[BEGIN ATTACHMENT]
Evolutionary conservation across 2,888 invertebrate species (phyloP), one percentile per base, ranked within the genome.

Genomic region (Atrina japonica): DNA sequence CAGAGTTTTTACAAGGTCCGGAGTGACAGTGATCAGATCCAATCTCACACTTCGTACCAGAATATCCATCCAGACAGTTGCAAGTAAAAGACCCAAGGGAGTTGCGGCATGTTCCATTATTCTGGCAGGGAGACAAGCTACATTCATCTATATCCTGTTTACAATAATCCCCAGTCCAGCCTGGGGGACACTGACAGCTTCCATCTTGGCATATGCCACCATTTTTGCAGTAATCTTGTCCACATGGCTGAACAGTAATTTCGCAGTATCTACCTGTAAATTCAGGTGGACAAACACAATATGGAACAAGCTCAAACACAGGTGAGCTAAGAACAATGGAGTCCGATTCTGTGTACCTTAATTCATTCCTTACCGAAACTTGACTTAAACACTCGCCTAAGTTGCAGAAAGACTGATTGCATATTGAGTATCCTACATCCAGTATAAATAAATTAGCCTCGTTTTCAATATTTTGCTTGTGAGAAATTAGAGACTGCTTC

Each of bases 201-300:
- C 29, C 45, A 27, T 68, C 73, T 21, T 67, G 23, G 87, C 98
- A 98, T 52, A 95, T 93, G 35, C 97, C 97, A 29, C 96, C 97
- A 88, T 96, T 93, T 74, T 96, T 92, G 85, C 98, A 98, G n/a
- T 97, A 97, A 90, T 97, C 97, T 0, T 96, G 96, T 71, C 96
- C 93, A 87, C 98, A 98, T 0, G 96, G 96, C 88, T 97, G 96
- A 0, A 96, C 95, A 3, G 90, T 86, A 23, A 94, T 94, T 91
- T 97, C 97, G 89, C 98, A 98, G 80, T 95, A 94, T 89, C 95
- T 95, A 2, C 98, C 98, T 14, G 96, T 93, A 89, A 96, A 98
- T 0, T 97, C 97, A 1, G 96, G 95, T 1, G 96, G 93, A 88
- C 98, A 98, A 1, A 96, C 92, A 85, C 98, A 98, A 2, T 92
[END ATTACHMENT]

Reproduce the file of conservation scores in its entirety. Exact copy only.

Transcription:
Evolutionary conservation across 2,888 invertebrate species (phyloP), one percentile per base, ranked within the genome.

Genomic region (Atrina japonica): DNA sequence CAGAGTTTTTACAAGGTCCGGAGTGACAGTGATCAGATCCAATCTCACACTTCGTACCAGAATATCCATCCAGACAGTTGCAAGTAAAAGACCCAAGGGAGTTGCGGCATGTTCCATTATTCTGGCAGGGAGACAAGCTACATTCATCTATATCCTGTTTACAATAATCCCCAGTCCAGCCTGGGGGACACTGACAGCTTCCATCTTGGCATATGCCACCATTTTTGCAGTAATCTTGTCCACATGGCTGAACAGTAATTTCGCAGTATCTACCTGTAAATTCAGGTGGACAAACACAATATGGAACAAGCTCAAACACAGGTGAGCTAAGAACAATGGAGTCCGATTCTGTGTACCTTAATTCATTCCTTACCGAAACTTGACTTAAACACTCGCCTAAGTTGCAGAAAGACTGATTGCATATTGAGTATCCTACATCCAGTATAAATAAATTAGCCTCGTTTTCAATATTTTGCTTGTGAGAAATTAGAGACTGCTTC

Each of bases 201-300:
- C 29, C 45, A 27, T 68, C 73, T 21, T 67, G 23, G 87, C 98
- A 98, T 52, A 95, T 93, G 35, C 97, C 97, A 29, C 96, C 97
- A 88, T 96, T 93, T 74, T 96, T 92, G 85, C 98, A 98, G n/a
- T 97, A 97, A 90, T 97, C 97, T 0, T 96, G 96, T 71, C 96
- C 93, A 87, C 98, A 98, T 0, G 96, G 96, C 88, T 97, G 96
- A 0, A 96, C 95, A 3, G 90, T 86, A 23, A 94, T 94, T 91
- T 97, C 97, G 89, C 98, A 98, G 80, T 95, A 94, T 89, C 95
- T 95, A 2, C 98, C 98, T 14, G 96, T 93, A 89, A 96, A 98
- T 0, T 97, C 97, A 1, G 96, G 95, T 1, G 96, G 93, A 88
- C 98, A 98, A 1, A 96, C 92, A 85, C 98, A 98, A 2, T 92